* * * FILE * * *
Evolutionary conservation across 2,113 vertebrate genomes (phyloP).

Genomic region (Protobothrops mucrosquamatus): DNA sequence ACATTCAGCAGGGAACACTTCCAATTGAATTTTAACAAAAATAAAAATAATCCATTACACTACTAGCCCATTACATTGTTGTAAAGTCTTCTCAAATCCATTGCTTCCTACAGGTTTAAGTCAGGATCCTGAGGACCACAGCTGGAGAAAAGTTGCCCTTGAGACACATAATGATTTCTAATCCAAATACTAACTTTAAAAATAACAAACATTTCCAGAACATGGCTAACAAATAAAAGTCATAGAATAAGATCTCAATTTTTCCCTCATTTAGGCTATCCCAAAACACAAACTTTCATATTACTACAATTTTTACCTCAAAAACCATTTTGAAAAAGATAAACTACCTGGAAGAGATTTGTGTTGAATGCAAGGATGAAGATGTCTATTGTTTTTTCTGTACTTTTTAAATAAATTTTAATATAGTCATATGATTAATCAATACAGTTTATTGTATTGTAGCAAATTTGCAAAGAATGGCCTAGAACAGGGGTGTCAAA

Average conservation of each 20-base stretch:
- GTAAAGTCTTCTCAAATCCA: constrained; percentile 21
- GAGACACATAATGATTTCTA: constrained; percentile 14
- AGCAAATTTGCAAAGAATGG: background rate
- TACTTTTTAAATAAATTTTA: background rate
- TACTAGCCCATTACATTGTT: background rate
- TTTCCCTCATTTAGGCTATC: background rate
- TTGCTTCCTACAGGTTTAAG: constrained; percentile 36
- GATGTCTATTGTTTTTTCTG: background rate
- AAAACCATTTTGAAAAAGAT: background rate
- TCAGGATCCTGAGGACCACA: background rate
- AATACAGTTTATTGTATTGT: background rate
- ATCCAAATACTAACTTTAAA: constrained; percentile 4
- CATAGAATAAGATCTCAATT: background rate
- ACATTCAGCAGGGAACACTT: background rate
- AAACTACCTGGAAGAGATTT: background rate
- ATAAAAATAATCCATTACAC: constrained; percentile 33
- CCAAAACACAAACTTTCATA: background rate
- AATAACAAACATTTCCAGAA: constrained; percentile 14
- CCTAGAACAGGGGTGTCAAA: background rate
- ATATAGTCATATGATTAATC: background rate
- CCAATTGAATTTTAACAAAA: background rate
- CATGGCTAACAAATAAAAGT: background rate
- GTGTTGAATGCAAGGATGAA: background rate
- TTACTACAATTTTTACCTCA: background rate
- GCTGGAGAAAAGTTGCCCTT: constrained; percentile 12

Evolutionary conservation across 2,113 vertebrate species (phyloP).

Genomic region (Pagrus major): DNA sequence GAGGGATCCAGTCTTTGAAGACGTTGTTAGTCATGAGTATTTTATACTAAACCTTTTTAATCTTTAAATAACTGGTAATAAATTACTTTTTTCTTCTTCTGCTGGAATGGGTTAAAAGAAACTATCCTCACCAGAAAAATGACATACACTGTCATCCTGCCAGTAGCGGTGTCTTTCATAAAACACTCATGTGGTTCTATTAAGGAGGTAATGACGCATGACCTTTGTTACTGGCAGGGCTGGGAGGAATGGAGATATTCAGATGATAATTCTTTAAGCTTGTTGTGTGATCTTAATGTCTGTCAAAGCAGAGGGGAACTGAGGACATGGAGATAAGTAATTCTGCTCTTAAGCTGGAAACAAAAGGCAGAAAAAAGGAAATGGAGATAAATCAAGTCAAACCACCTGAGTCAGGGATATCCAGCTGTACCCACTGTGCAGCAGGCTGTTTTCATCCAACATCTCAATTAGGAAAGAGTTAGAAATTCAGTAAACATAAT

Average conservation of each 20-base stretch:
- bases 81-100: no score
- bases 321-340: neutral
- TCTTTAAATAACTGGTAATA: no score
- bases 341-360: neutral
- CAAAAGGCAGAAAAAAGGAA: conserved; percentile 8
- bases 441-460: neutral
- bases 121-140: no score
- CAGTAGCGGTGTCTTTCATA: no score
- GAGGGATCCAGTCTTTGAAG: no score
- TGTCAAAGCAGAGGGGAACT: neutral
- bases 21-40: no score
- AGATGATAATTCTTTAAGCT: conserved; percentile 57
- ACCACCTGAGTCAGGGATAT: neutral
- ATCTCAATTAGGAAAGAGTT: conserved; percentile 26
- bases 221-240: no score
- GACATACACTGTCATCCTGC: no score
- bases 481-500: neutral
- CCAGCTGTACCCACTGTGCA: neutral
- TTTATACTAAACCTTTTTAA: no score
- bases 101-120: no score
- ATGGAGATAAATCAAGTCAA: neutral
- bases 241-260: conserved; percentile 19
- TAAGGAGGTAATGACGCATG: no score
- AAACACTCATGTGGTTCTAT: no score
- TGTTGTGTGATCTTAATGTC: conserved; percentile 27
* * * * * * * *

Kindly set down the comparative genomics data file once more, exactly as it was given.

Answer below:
Evolutionary conservation across 2,113 vertebrate genomes (phyloP).

Genomic region (Protobothrops mucrosquamatus): DNA sequence ACATTCAGCAGGGAACACTTCCAATTGAATTTTAACAAAAATAAAAATAATCCATTACACTACTAGCCCATTACATTGTTGTAAAGTCTTCTCAAATCCATTGCTTCCTACAGGTTTAAGTCAGGATCCTGAGGACCACAGCTGGAGAAAAGTTGCCCTTGAGACACATAATGATTTCTAATCCAAATACTAACTTTAAAAATAACAAACATTTCCAGAACATGGCTAACAAATAAAAGTCATAGAATAAGATCTCAATTTTTCCCTCATTTAGGCTATCCCAAAACACAAACTTTCATATTACTACAATTTTTACCTCAAAAACCATTTTGAAAAAGATAAACTACCTGGAAGAGATTTGTGTTGAATGCAAGGATGAAGATGTCTATTGTTTTTTCTGTACTTTTTAAATAAATTTTAATATAGTCATATGATTAATCAATACAGTTTATTGTATTGTAGCAAATTTGCAAAGAATGGCCTAGAACAGGGGTGTCAAA

Average conservation of each 20-base stretch:
- GTAAAGTCTTCTCAAATCCA: constrained; percentile 21
- GAGACACATAATGATTTCTA: constrained; percentile 14
- AGCAAATTTGCAAAGAATGG: background rate
- TACTTTTTAAATAAATTTTA: background rate
- TACTAGCCCATTACATTGTT: background rate
- TTTCCCTCATTTAGGCTATC: background rate
- TTGCTTCCTACAGGTTTAAG: constrained; percentile 36
- GATGTCTATTGTTTTTTCTG: background rate
- AAAACCATTTTGAAAAAGAT: background rate
- TCAGGATCCTGAGGACCACA: background rate
- AATACAGTTTATTGTATTGT: background rate
- ATCCAAATACTAACTTTAAA: constrained; percentile 4
- CATAGAATAAGATCTCAATT: background rate
- ACATTCAGCAGGGAACACTT: background rate
- AAACTACCTGGAAGAGATTT: background rate
- ATAAAAATAATCCATTACAC: constrained; percentile 33
- CCAAAACACAAACTTTCATA: background rate
- AATAACAAACATTTCCAGAA: constrained; percentile 14
- CCTAGAACAGGGGTGTCAAA: background rate
- ATATAGTCATATGATTAATC: background rate
- CCAATTGAATTTTAACAAAA: background rate
- CATGGCTAACAAATAAAAGT: background rate
- GTGTTGAATGCAAGGATGAA: background rate
- TTACTACAATTTTTACCTCA: background rate
- GCTGGAGAAAAGTTGCCCTT: constrained; percentile 12

Evolutionary conservation across 2,113 vertebrate species (phyloP).

Genomic region (Pagrus major): DNA sequence GAGGGATCCAGTCTTTGAAGACGTTGTTAGTCATGAGTATTTTATACTAAACCTTTTTAATCTTTAAATAACTGGTAATAAATTACTTTTTTCTTCTTCTGCTGGAATGGGTTAAAAGAAACTATCCTCACCAGAAAAATGACATACACTGTCATCCTGCCAGTAGCGGTGTCTTTCATAAAACACTCATGTGGTTCTATTAAGGAGGTAATGACGCATGACCTTTGTTACTGGCAGGGCTGGGAGGAATGGAGATATTCAGATGATAATTCTTTAAGCTTGTTGTGTGATCTTAATGTCTGTCAAAGCAGAGGGGAACTGAGGACATGGAGATAAGTAATTCTGCTCTTAAGCTGGAAACAAAAGGCAGAAAAAAGGAAATGGAGATAAATCAAGTCAAACCACCTGAGTCAGGGATATCCAGCTGTACCCACTGTGCAGCAGGCTGTTTTCATCCAACATCTCAATTAGGAAAGAGTTAGAAATTCAGTAAACATAAT

Average conservation of each 20-base stretch:
- bases 81-100: no score
- bases 321-340: neutral
- TCTTTAAATAACTGGTAATA: no score
- bases 341-360: neutral
- CAAAAGGCAGAAAAAAGGAA: conserved; percentile 8
- bases 441-460: neutral
- bases 121-140: no score
- CAGTAGCGGTGTCTTTCATA: no score
- GAGGGATCCAGTCTTTGAAG: no score
- TGTCAAAGCAGAGGGGAACT: neutral
- bases 21-40: no score
- AGATGATAATTCTTTAAGCT: conserved; percentile 57
- ACCACCTGAGTCAGGGATAT: neutral
- ATCTCAATTAGGAAAGAGTT: conserved; percentile 26
- bases 221-240: no score
- GACATACACTGTCATCCTGC: no score
- bases 481-500: neutral
- CCAGCTGTACCCACTGTGCA: neutral
- TTTATACTAAACCTTTTTAA: no score
- bases 101-120: no score
- ATGGAGATAAATCAAGTCAA: neutral
- bases 241-260: conserved; percentile 19
- TAAGGAGGTAATGACGCATG: no score
- AAACACTCATGTGGTTCTAT: no score
- TGTTGTGTGATCTTAATGTC: conserved; percentile 27